Statistical Relationships between Topography and Precipitation Patterns

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  • 1 Climate Analysis Center, NOAA/NWS/NMC, Washington, D.C.
  • 2 Department of Geography. University Georgia, Athens, Georgia
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Abstract

Statistical relationships between topography and the spatial distribution of mean annual precipitation are developed for ten distinct mountainous regions. These relationships are derived through linear bivariate and multivariate analyses, using six topographic variables as predictors of precipitation. These predictors are elevation, slope, orientation, exposure, the product (or interaction) of slope and orientation, and the product of elevation and exposure.

The two interactive terms are the best overall bivariate predictors of mean annual precipitation, whereas orientation and exposure are the strongest noninteractive bivariate predictors. The regression equations in many of the climatically similar regions tend to have similar slope coefficients and similar y-intercept values, indicating that local climatic conditions strongly influence the relationship between topography and the spatial distribution of precipitation. In contrast, the regression equations for the tropical and extratropical regions exhibit distinctly different slope coefficients and y-intercept values, indicating that topography influences the spatial distribution of precipitation differently in convective versus nonconvective environments.

The multivariate equations contain between one and three significant topographic predictors. The best overall predictors in these models are exposure and the interaction of elevation and exposure, indicating that exposure to the prevailing wind is perhaps the single most important feature relating topography to the spatial distribution of precipitation in the mountainous regimes studied. The strongest (weakest) multivariate relationships between topography and precipitation are found in the four middle- and high-latitude west coast regions (in the tropical regions), where more than 70% (less than 50%) of the spatial variability of mean annual precipitation is explained. These results suggest that in certain regions, one can estimate the spatial distribution of mean annual precipitation from a limited network of raingauges using topographically based regression equations.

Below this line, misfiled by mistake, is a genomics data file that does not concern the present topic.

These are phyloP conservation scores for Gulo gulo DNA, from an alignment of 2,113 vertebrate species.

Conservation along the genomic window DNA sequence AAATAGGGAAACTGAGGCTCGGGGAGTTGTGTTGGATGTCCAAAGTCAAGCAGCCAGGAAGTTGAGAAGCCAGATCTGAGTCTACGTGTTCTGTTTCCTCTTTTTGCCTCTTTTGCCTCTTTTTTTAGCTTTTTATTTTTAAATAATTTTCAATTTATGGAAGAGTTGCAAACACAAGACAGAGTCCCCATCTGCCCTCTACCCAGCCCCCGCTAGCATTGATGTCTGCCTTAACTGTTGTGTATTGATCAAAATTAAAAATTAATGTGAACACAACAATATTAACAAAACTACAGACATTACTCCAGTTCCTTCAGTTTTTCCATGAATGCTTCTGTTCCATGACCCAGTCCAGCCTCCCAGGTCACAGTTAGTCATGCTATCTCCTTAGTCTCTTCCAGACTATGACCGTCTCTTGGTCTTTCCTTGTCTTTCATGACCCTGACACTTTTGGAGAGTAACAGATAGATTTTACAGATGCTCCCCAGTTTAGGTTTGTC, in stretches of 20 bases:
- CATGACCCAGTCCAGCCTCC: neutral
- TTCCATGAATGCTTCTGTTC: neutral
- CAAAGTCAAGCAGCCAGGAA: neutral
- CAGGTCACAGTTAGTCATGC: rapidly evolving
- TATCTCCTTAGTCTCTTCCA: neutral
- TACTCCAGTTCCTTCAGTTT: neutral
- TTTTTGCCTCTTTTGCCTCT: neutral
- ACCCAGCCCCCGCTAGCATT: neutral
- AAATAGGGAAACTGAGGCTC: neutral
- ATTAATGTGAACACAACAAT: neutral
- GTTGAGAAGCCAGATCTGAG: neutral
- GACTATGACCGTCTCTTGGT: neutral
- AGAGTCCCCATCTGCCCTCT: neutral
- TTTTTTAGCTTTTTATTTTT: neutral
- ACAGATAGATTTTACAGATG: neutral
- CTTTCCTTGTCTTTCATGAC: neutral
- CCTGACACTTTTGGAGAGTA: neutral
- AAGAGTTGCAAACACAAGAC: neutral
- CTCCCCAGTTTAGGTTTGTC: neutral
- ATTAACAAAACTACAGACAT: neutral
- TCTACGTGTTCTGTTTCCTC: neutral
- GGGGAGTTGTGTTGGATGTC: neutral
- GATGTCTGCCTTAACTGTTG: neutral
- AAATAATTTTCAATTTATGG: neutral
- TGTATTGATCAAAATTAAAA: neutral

Abstract

Statistical relationships between topography and the spatial distribution of mean annual precipitation are developed for ten distinct mountainous regions. These relationships are derived through linear bivariate and multivariate analyses, using six topographic variables as predictors of precipitation. These predictors are elevation, slope, orientation, exposure, the product (or interaction) of slope and orientation, and the product of elevation and exposure.

The two interactive terms are the best overall bivariate predictors of mean annual precipitation, whereas orientation and exposure are the strongest noninteractive bivariate predictors. The regression equations in many of the climatically similar regions tend to have similar slope coefficients and similar y-intercept values, indicating that local climatic conditions strongly influence the relationship between topography and the spatial distribution of precipitation. In contrast, the regression equations for the tropical and extratropical regions exhibit distinctly different slope coefficients and y-intercept values, indicating that topography influences the spatial distribution of precipitation differently in convective versus nonconvective environments.

The multivariate equations contain between one and three significant topographic predictors. The best overall predictors in these models are exposure and the interaction of elevation and exposure, indicating that exposure to the prevailing wind is perhaps the single most important feature relating topography to the spatial distribution of precipitation in the mountainous regimes studied. The strongest (weakest) multivariate relationships between topography and precipitation are found in the four middle- and high-latitude west coast regions (in the tropical regions), where more than 70% (less than 50%) of the spatial variability of mean annual precipitation is explained. These results suggest that in certain regions, one can estimate the spatial distribution of mean annual precipitation from a limited network of raingauges using topographically based regression equations.

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